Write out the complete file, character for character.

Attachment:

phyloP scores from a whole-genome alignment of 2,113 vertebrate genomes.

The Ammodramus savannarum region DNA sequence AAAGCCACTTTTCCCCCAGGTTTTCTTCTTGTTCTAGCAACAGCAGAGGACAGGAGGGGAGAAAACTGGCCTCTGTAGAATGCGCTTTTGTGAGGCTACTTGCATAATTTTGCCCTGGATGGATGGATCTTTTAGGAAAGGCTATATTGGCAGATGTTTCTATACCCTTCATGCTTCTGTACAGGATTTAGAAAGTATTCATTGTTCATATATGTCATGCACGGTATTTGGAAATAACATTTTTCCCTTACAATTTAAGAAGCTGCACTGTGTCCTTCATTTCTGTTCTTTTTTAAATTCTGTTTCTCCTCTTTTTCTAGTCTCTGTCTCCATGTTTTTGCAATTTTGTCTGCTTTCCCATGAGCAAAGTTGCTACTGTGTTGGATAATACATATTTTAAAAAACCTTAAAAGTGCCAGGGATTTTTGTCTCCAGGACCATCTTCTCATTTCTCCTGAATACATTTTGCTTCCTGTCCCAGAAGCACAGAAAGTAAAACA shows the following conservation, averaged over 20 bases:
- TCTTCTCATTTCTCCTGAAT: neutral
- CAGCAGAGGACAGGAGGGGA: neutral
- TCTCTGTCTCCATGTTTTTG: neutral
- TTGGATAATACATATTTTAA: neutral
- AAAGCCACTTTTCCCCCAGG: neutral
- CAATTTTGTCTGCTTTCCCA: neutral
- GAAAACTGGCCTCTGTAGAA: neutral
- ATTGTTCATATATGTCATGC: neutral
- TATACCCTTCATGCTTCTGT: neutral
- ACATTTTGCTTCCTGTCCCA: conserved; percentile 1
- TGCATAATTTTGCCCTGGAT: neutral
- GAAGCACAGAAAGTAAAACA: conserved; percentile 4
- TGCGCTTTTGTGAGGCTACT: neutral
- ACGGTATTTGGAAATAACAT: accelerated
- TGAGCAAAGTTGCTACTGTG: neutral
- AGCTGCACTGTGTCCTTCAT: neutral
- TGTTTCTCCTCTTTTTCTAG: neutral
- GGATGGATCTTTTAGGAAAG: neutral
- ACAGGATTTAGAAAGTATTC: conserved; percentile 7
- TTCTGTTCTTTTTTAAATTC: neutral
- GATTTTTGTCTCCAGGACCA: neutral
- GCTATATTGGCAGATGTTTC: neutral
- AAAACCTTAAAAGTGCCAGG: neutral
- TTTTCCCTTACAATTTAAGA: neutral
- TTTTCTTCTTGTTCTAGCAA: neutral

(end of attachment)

phyloP scores from a whole-genome alignment of 2,113 vertebrate genomes.

The Ammodramus savannarum region DNA sequence AAAGCCACTTTTCCCCCAGGTTTTCTTCTTGTTCTAGCAACAGCAGAGGACAGGAGGGGAGAAAACTGGCCTCTGTAGAATGCGCTTTTGTGAGGCTACTTGCATAATTTTGCCCTGGATGGATGGATCTTTTAGGAAAGGCTATATTGGCAGATGTTTCTATACCCTTCATGCTTCTGTACAGGATTTAGAAAGTATTCATTGTTCATATATGTCATGCACGGTATTTGGAAATAACATTTTTCCCTTACAATTTAAGAAGCTGCACTGTGTCCTTCATTTCTGTTCTTTTTTAAATTCTGTTTCTCCTCTTTTTCTAGTCTCTGTCTCCATGTTTTTGCAATTTTGTCTGCTTTCCCATGAGCAAAGTTGCTACTGTGTTGGATAATACATATTTTAAAAAACCTTAAAAGTGCCAGGGATTTTTGTCTCCAGGACCATCTTCTCATTTCTCCTGAATACATTTTGCTTCCTGTCCCAGAAGCACAGAAAGTAAAACA shows the following conservation, averaged over 20 bases:
- TCTTCTCATTTCTCCTGAAT: neutral
- CAGCAGAGGACAGGAGGGGA: neutral
- TCTCTGTCTCCATGTTTTTG: neutral
- TTGGATAATACATATTTTAA: neutral
- AAAGCCACTTTTCCCCCAGG: neutral
- CAATTTTGTCTGCTTTCCCA: neutral
- GAAAACTGGCCTCTGTAGAA: neutral
- ATTGTTCATATATGTCATGC: neutral
- TATACCCTTCATGCTTCTGT: neutral
- ACATTTTGCTTCCTGTCCCA: conserved; percentile 1
- TGCATAATTTTGCCCTGGAT: neutral
- GAAGCACAGAAAGTAAAACA: conserved; percentile 4
- TGCGCTTTTGTGAGGCTACT: neutral
- ACGGTATTTGGAAATAACAT: accelerated
- TGAGCAAAGTTGCTACTGTG: neutral
- AGCTGCACTGTGTCCTTCAT: neutral
- TGTTTCTCCTCTTTTTCTAG: neutral
- GGATGGATCTTTTAGGAAAG: neutral
- ACAGGATTTAGAAAGTATTC: conserved; percentile 7
- TTCTGTTCTTTTTTAAATTC: neutral
- GATTTTTGTCTCCAGGACCA: neutral
- GCTATATTGGCAGATGTTTC: neutral
- AAAACCTTAAAAGTGCCAGG: neutral
- TTTTCCCTTACAATTTAAGA: neutral
- TTTTCTTCTTGTTCTAGCAA: neutral